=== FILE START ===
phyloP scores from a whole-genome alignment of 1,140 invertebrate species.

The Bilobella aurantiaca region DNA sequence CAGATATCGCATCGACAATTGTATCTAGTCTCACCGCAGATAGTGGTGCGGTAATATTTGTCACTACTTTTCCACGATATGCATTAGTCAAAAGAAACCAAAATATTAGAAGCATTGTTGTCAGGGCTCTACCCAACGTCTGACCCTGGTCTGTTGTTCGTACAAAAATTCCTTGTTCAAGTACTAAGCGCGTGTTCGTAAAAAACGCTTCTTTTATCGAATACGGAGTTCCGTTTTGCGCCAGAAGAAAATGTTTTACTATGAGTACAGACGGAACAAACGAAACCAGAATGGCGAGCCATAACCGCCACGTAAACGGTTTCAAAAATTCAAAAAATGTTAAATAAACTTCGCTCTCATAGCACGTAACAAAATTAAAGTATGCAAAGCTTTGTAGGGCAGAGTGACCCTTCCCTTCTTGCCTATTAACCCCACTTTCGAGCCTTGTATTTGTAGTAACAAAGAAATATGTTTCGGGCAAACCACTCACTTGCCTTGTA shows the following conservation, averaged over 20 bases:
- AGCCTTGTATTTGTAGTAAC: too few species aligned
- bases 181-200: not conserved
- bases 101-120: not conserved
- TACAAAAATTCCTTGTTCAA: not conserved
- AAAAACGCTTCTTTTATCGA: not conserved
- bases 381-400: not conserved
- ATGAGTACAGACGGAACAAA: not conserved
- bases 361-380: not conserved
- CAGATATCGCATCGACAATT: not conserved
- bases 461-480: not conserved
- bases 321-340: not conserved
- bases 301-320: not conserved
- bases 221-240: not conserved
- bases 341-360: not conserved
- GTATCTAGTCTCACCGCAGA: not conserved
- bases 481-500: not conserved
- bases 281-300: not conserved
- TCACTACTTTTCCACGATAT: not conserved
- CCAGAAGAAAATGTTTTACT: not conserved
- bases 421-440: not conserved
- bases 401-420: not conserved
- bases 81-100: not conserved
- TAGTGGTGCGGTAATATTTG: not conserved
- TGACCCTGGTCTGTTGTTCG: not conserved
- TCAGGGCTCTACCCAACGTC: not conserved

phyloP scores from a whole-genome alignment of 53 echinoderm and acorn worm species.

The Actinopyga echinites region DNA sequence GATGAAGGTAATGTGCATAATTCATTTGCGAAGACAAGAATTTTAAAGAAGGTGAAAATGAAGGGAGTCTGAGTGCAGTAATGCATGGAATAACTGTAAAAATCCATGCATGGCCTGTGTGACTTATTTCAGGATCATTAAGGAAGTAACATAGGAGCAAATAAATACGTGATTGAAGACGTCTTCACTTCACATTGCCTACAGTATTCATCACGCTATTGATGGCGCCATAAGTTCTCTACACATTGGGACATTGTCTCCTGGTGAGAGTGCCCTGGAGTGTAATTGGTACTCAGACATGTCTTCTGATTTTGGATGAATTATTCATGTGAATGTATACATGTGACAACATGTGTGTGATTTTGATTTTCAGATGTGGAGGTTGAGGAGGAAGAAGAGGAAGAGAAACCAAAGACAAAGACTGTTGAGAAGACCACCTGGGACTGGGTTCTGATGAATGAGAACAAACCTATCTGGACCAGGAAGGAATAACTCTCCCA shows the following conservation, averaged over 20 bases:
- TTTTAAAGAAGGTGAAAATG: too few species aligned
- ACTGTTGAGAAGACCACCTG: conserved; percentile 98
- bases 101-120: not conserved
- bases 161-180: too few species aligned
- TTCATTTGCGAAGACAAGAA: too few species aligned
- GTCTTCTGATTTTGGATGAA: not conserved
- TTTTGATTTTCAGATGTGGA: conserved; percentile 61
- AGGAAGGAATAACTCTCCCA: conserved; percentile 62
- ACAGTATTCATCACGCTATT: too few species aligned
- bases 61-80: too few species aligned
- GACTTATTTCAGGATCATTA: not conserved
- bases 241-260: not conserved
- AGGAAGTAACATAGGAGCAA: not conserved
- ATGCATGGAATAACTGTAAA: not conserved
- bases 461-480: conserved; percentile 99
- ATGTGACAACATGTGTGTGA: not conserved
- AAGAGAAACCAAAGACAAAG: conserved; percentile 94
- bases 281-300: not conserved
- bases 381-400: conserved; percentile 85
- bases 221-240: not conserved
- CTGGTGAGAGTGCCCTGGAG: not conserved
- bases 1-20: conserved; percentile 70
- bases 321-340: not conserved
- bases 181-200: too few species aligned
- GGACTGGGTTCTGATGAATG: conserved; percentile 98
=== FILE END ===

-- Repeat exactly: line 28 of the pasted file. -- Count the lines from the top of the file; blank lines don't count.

phyloP scores from a whole-genome alignment of 53 echinoderm and acorn worm species.